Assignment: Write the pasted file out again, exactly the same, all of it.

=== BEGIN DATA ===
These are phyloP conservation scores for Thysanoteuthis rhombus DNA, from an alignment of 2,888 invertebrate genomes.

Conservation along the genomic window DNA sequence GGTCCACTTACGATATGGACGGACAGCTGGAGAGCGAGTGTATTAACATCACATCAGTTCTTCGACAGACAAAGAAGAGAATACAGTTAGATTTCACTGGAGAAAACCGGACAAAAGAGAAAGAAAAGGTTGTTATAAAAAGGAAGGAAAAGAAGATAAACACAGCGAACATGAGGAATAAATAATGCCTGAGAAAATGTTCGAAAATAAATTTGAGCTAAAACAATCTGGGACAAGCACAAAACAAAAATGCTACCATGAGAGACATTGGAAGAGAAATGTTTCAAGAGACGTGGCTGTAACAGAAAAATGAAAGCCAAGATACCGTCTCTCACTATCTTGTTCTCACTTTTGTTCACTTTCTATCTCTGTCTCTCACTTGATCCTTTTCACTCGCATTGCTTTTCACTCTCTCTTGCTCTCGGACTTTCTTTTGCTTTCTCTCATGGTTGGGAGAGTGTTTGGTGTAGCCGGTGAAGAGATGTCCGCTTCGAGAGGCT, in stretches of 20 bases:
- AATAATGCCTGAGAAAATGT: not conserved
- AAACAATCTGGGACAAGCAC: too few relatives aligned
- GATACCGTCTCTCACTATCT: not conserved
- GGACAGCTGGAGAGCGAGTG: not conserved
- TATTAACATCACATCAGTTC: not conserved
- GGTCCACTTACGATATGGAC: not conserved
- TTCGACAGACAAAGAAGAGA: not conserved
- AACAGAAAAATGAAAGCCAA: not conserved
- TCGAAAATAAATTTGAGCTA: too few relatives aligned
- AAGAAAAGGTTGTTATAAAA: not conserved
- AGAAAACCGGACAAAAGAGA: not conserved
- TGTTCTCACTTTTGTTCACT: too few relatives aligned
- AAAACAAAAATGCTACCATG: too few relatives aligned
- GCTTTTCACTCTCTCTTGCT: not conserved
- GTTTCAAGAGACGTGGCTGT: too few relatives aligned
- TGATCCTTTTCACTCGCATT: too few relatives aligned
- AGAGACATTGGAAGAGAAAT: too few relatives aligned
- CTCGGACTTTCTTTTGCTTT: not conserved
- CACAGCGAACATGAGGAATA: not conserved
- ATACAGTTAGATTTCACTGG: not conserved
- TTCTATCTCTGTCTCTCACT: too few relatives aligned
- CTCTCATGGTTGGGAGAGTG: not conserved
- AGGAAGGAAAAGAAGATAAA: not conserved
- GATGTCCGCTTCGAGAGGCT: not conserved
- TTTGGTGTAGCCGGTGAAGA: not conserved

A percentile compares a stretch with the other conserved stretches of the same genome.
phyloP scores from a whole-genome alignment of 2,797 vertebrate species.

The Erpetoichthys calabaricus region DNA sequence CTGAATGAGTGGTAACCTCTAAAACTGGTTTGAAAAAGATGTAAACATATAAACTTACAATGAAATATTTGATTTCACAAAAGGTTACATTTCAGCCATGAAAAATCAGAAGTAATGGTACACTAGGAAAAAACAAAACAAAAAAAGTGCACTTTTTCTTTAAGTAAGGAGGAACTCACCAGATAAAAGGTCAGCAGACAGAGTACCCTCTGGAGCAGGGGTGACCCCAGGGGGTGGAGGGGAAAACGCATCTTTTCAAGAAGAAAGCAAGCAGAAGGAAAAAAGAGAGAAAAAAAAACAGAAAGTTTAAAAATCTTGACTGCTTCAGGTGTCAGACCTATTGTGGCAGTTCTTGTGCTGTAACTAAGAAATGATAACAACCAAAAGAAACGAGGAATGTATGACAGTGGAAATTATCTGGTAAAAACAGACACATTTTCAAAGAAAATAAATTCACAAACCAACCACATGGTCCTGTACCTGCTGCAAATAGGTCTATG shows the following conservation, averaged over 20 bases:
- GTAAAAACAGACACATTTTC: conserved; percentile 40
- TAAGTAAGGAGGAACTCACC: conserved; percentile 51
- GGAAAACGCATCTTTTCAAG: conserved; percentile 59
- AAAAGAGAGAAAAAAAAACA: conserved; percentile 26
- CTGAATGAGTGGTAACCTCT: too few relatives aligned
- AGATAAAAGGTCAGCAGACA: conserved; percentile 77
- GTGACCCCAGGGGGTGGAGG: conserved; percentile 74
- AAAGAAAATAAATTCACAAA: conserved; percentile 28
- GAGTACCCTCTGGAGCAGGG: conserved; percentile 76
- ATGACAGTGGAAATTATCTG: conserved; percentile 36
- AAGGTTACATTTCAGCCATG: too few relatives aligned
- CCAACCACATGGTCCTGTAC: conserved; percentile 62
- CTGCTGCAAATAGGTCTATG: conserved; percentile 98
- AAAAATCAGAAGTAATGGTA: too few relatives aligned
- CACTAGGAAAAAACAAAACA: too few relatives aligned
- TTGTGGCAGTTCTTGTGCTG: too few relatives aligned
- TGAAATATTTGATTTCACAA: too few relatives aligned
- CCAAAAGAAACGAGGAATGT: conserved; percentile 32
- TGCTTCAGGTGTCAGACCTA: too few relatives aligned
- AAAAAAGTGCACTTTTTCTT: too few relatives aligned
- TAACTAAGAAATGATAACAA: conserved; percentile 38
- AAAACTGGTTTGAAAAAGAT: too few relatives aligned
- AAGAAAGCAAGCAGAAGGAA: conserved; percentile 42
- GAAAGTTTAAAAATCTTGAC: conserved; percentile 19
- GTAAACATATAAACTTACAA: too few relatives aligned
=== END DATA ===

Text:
These are phyloP conservation scores for Thysanoteuthis rhombus DNA, from an alignment of 2,888 invertebrate genomes.

Conservation along the genomic window DNA sequence GGTCCACTTACGATATGGACGGACAGCTGGAGAGCGAGTGTATTAACATCACATCAGTTCTTCGACAGACAAAGAAGAGAATACAGTTAGATTTCACTGGAGAAAACCGGACAAAAGAGAAAGAAAAGGTTGTTATAAAAAGGAAGGAAAAGAAGATAAACACAGCGAACATGAGGAATAAATAATGCCTGAGAAAATGTTCGAAAATAAATTTGAGCTAAAACAATCTGGGACAAGCACAAAACAAAAATGCTACCATGAGAGACATTGGAAGAGAAATGTTTCAAGAGACGTGGCTGTAACAGAAAAATGAAAGCCAAGATACCGTCTCTCACTATCTTGTTCTCACTTTTGTTCACTTTCTATCTCTGTCTCTCACTTGATCCTTTTCACTCGCATTGCTTTTCACTCTCTCTTGCTCTCGGACTTTCTTTTGCTTTCTCTCATGGTTGGGAGAGTGTTTGGTGTAGCCGGTGAAGAGATGTCCGCTTCGAGAGGCT, in stretches of 20 bases:
- AATAATGCCTGAGAAAATGT: not conserved
- AAACAATCTGGGACAAGCAC: too few relatives aligned
- GATACCGTCTCTCACTATCT: not conserved
- GGACAGCTGGAGAGCGAGTG: not conserved
- TATTAACATCACATCAGTTC: not conserved
- GGTCCACTTACGATATGGAC: not conserved
- TTCGACAGACAAAGAAGAGA: not conserved
- AACAGAAAAATGAAAGCCAA: not conserved
- TCGAAAATAAATTTGAGCTA: too few relatives aligned
- AAGAAAAGGTTGTTATAAAA: not conserved
- AGAAAACCGGACAAAAGAGA: not conserved
- TGTTCTCACTTTTGTTCACT: too few relatives aligned
- AAAACAAAAATGCTACCATG: too few relatives aligned
- GCTTTTCACTCTCTCTTGCT: not conserved
- GTTTCAAGAGACGTGGCTGT: too few relatives aligned
- TGATCCTTTTCACTCGCATT: too few relatives aligned
- AGAGACATTGGAAGAGAAAT: too few relatives aligned
- CTCGGACTTTCTTTTGCTTT: not conserved
- CACAGCGAACATGAGGAATA: not conserved
- ATACAGTTAGATTTCACTGG: not conserved
- TTCTATCTCTGTCTCTCACT: too few relatives aligned
- CTCTCATGGTTGGGAGAGTG: not conserved
- AGGAAGGAAAAGAAGATAAA: not conserved
- GATGTCCGCTTCGAGAGGCT: not conserved
- TTTGGTGTAGCCGGTGAAGA: not conserved

A percentile compares a stretch with the other conserved stretches of the same genome.
phyloP scores from a whole-genome alignment of 2,797 vertebrate species.

The Erpetoichthys calabaricus region DNA sequence CTGAATGAGTGGTAACCTCTAAAACTGGTTTGAAAAAGATGTAAACATATAAACTTACAATGAAATATTTGATTTCACAAAAGGTTACATTTCAGCCATGAAAAATCAGAAGTAATGGTACACTAGGAAAAAACAAAACAAAAAAAGTGCACTTTTTCTTTAAGTAAGGAGGAACTCACCAGATAAAAGGTCAGCAGACAGAGTACCCTCTGGAGCAGGGGTGACCCCAGGGGGTGGAGGGGAAAACGCATCTTTTCAAGAAGAAAGCAAGCAGAAGGAAAAAAGAGAGAAAAAAAAACAGAAAGTTTAAAAATCTTGACTGCTTCAGGTGTCAGACCTATTGTGGCAGTTCTTGTGCTGTAACTAAGAAATGATAACAACCAAAAGAAACGAGGAATGTATGACAGTGGAAATTATCTGGTAAAAACAGACACATTTTCAAAGAAAATAAATTCACAAACCAACCACATGGTCCTGTACCTGCTGCAAATAGGTCTATG shows the following conservation, averaged over 20 bases:
- GTAAAAACAGACACATTTTC: conserved; percentile 40
- TAAGTAAGGAGGAACTCACC: conserved; percentile 51
- GGAAAACGCATCTTTTCAAG: conserved; percentile 59
- AAAAGAGAGAAAAAAAAACA: conserved; percentile 26
- CTGAATGAGTGGTAACCTCT: too few relatives aligned
- AGATAAAAGGTCAGCAGACA: conserved; percentile 77
- GTGACCCCAGGGGGTGGAGG: conserved; percentile 74
- AAAGAAAATAAATTCACAAA: conserved; percentile 28
- GAGTACCCTCTGGAGCAGGG: conserved; percentile 76
- ATGACAGTGGAAATTATCTG: conserved; percentile 36
- AAGGTTACATTTCAGCCATG: too few relatives aligned
- CCAACCACATGGTCCTGTAC: conserved; percentile 62
- CTGCTGCAAATAGGTCTATG: conserved; percentile 98
- AAAAATCAGAAGTAATGGTA: too few relatives aligned
- CACTAGGAAAAAACAAAACA: too few relatives aligned
- TTGTGGCAGTTCTTGTGCTG: too few relatives aligned
- TGAAATATTTGATTTCACAA: too few relatives aligned
- CCAAAAGAAACGAGGAATGT: conserved; percentile 32
- TGCTTCAGGTGTCAGACCTA: too few relatives aligned
- AAAAAAGTGCACTTTTTCTT: too few relatives aligned
- TAACTAAGAAATGATAACAA: conserved; percentile 38
- AAAACTGGTTTGAAAAAGAT: too few relatives aligned
- AAGAAAGCAAGCAGAAGGAA: conserved; percentile 42
- GAAAGTTTAAAAATCTTGAC: conserved; percentile 19
- GTAAACATATAAACTTACAA: too few relatives aligned